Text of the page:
College basketball’s March Madness continues into April, but for politicians playing in their own March competition, their game ended Monday with a Hail Mary shot to beat the buzzer.
At the end of each fundraising quarter, inboxes are cluttered with contribution pleas with either dire warnings (“The need is urgent,” “Your help today is critical”) or promises of a great time away with a lawmaker for a bargain price of, say, $2,500.
Monday morning, President Obama himself e-mailed supporters offering some straight talk — he doesn’t want to deal with a Republican-led Senate in his final two years in office. Without your $250 contribution by midnight, “the same Republicans who held our country hostage with endless obstruction” could take over.
A Republican challenger in West Virginia, Evan Jenkins, is running for the House against vulnerable Democratic incumbent Nick Rahall. Jenkins let supporters know Friday that their donation by the March 31 deadline would really stick it to Obama and Minority Leader Nancy Pelosi.
And Democratic pundit James Carville asked for a modest $25 to counter attacks against Sen. Jeanne Shaheen (D-N.H.), mentioning something about Scott Brown, Karl Rove and the Koch brothers wanting to tango. In another plea Monday morning, Sen. Sherrod Brown (D-Ohio) requested only $5 “or whatever makes sense to you” to help his friends keep the Senate (he just won in 2012, so his need is less desperate).
As Brown illustrates, not all the donation requests are intensely anxiety-ridden. Take Sen. Lisa Murkowski (R-Alaska) who recently hosted people (at $1,500 each) in Sun Valley, Idaho, for “Family skiing and Fun!” and time with her and a special guest, Sen. John Barrasso (R-Wyo.). We’re not convinced Barrasso is an especially compelling draw, but the enclosed outdoor swimming pool and spa treatments sound nice.
Speaking of draws, former House speaker Newt Gingrich sent an e-mail Monday morning asking supporters a question impossible to say no to: “Want to grab a sandwich?” A donation to the national Senate campaign arm puts you in the running for lunch with Newt, where the conversation, we presume, will range from moon bases to zoo animals.
Most folks in this country probably don’t know much about Bahrain. It’s only about 293 square miles (a little over four times the size of the District) and is home to about 1.3 million people.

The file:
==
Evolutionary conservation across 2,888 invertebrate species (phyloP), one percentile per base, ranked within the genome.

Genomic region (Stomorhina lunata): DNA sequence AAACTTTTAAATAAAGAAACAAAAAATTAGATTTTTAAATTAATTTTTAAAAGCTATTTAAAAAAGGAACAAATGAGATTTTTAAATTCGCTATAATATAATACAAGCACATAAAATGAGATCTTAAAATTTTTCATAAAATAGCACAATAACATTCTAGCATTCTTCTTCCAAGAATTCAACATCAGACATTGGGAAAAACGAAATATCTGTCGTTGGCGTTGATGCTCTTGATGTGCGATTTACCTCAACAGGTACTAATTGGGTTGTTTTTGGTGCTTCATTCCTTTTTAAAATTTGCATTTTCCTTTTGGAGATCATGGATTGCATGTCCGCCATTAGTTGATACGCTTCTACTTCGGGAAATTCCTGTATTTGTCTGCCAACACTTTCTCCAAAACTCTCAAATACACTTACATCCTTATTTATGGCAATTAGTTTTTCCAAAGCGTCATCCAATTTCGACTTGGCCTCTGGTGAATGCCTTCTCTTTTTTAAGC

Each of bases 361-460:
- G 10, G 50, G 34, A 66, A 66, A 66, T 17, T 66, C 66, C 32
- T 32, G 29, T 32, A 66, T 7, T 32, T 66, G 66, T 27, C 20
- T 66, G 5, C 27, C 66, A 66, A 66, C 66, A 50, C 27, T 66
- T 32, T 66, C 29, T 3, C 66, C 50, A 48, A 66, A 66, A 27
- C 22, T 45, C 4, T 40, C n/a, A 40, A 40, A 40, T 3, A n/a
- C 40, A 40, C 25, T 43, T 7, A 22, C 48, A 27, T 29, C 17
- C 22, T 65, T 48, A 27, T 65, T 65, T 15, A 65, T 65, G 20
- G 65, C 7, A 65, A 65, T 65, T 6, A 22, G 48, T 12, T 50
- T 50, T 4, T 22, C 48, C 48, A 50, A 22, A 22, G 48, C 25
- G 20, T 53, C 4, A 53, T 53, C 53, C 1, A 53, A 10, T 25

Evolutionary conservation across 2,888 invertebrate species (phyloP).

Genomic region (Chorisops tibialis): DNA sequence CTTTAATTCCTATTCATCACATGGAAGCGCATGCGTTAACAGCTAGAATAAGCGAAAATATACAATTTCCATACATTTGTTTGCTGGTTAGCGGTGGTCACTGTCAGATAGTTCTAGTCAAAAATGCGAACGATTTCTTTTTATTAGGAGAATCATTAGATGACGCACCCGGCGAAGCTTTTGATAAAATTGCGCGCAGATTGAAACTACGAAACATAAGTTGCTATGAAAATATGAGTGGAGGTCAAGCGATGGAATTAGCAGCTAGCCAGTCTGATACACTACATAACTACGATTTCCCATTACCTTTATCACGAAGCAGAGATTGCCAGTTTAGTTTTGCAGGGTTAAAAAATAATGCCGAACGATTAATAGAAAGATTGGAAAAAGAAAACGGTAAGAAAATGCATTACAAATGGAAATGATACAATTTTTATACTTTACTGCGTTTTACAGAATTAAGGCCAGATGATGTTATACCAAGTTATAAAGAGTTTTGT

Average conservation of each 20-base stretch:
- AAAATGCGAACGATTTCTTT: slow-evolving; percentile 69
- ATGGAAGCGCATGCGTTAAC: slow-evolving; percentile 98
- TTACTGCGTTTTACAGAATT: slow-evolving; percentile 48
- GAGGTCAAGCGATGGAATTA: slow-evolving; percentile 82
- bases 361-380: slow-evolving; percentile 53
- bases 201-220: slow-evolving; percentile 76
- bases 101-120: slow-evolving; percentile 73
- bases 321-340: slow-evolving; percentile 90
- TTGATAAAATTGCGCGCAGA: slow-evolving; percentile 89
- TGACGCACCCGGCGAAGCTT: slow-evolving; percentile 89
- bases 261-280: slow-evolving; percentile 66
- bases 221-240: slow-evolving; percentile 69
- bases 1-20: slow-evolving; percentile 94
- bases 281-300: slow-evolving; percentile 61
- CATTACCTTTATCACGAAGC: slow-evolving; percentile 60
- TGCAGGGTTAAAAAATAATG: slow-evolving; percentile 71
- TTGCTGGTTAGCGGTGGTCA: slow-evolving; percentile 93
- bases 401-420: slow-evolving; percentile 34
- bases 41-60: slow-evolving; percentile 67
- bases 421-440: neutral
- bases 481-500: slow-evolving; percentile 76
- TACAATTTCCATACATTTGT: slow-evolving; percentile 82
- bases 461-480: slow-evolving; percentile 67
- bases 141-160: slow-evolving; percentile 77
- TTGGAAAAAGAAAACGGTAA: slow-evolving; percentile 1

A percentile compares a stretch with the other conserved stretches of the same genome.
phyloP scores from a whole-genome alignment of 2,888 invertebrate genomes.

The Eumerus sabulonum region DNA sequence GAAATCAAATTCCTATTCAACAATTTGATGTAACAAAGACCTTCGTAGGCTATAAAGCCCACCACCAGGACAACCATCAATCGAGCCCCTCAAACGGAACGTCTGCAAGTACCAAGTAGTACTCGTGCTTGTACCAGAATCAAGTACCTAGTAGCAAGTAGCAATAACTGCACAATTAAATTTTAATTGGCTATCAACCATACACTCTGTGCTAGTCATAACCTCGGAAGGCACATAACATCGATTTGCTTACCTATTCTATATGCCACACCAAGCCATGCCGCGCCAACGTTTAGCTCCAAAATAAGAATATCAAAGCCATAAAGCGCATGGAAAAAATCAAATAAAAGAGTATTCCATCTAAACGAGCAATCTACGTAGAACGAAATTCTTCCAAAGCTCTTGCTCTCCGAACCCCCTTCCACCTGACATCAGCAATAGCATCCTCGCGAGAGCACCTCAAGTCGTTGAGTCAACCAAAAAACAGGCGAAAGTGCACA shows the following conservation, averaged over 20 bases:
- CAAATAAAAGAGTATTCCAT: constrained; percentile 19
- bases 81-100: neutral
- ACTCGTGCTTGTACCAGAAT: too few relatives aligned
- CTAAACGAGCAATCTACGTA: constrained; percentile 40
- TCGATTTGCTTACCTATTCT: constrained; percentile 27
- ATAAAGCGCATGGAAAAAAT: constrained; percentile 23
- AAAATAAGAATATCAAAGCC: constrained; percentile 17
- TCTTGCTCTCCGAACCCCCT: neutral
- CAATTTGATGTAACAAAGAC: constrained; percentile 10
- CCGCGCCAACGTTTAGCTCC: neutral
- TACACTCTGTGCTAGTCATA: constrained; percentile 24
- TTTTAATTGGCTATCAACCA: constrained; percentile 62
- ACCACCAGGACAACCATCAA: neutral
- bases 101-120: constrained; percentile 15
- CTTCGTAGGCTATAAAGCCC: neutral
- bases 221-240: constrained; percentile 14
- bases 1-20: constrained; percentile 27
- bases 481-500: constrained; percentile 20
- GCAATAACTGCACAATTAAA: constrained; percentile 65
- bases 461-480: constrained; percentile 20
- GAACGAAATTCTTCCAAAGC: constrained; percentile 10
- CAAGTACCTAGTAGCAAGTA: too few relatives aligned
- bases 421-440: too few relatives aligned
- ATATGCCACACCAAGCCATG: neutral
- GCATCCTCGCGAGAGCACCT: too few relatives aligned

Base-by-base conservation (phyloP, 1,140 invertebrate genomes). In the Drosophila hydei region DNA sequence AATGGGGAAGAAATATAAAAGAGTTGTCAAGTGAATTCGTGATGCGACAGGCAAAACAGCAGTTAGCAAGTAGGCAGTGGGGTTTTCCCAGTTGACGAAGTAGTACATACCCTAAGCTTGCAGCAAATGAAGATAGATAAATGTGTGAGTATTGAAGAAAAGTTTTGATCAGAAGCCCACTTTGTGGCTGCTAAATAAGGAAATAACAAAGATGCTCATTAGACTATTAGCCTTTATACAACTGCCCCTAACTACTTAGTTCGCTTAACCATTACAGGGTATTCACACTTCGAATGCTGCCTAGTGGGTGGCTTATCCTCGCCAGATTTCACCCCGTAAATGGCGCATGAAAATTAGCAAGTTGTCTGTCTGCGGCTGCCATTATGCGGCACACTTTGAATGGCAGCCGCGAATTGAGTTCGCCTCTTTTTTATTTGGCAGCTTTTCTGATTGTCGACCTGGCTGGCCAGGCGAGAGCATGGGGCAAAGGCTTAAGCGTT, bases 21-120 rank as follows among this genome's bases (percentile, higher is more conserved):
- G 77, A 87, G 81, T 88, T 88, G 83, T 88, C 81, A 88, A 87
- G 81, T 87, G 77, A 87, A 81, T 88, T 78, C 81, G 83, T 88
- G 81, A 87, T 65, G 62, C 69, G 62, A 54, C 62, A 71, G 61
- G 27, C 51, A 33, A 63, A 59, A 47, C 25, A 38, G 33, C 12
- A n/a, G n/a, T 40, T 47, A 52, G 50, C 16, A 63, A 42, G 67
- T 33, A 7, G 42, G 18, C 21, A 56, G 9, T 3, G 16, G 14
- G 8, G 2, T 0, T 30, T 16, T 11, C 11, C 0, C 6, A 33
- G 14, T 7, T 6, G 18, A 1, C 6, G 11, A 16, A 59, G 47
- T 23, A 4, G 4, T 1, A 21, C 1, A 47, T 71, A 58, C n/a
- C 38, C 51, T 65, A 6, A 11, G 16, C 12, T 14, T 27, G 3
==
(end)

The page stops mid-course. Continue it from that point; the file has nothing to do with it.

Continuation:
But it is strategically located just 150 miles across the Persian Gulf from Iran. The Navy’s 5th Fleet is headquartered there, and the country lets the United States use two major airfields. Then there’s the $1.4 billion in annual military sales to the kingdom.
On the other hand, there are the violent demonstrations by majority Shiites against the Sunni monarchy for the past three years.
Balancing human rights concerns and military cooperation with the government makes for a tricky diplomatic task.
So when Abdullatif al-Mahmood, head of the National Unity Assembly (a group that’s part of a Sunni-oriented pro-
government political federation), demands the “immediate” recall of U.S. Ambassador Tom Krajeski, as the Gulf Daily News reported Monday, attention perforce must be paid. And when the demand results from a quite negative State Department inspector general’s report, even more attention might be forthcoming.
The report last week dinged Krajeski for, among other things, “his lack of access to some key government officials, his poor media image, and the lack of an effective strategy to address these issues have created friction with principal officials in Washington.” And there’s his “disdain for planning.”
At a briefing Friday, State Department spokeswoman Marie Harf said officials were “reviewing the report” and would respond formally to the IG. She said State agreed “with some of the recommendations” in the report and “we disagree with others.” She also praised Krajeski, a 35-year Foreign Service veteran and former ambassador to Yemen, as “qualified, highly capable.”
“We have full confidence in his leadership,” Harf said.
In a response to our inquiry regarding the National Unity Assembly’s demand for a recall, Harf, in an e-mail, repeated the department’s “full confidence in Ambassador Krajeski” and added: “We don’t expect that to change at all.”
U.S. Ambassador to India Nancy Powell announced her resignation Monday after two years on the job, sparking speculation overseas that the administration may have been looking to replace her.
Powell arrived in India in April 2012, and these diplomatic posts often last three years.
The buzz in New Delhi is that Powell’s departure may be related to tensions over the uproar in India after the arrest in New York of Devyani Khobragade, an Indian diplomat, on charges of falsifying visa documents for her maid/nanny and then lying to investigators about what she was paying the domestic worker. The January arrest, during which Khobragade was strip-searched, was condemned by the Indian government, and the U.S. Embassy in New Delhi was held accountable.
Powell will be leaving as India’s month-long election comes to an end and the country’s next prime minister is chosen.
A senior administration official, acknowledging that Powell is leaving her post at the end of May, said in an e-mail to the Loop, “I assure you that it is in no way related” to the Khobragade affair and added that her decision “was not unexpected.”
And at a briefing Monday, Harf, the State Department spokeswoman, strongly denied that Powell’s resignation was anything but a 37-year career diplomat retiring after serving in posts all over the world, including ambassadorships in Pakistan, Nepal and Uganda. “All the rumors and speculation are, quite frankly, totally false,” Harf said.
Powell’s decision to leave “is in no way related to any tensions,” Harf said. “There’s no big behind-the-scenes story here.”
The blog: washingtonpost.com/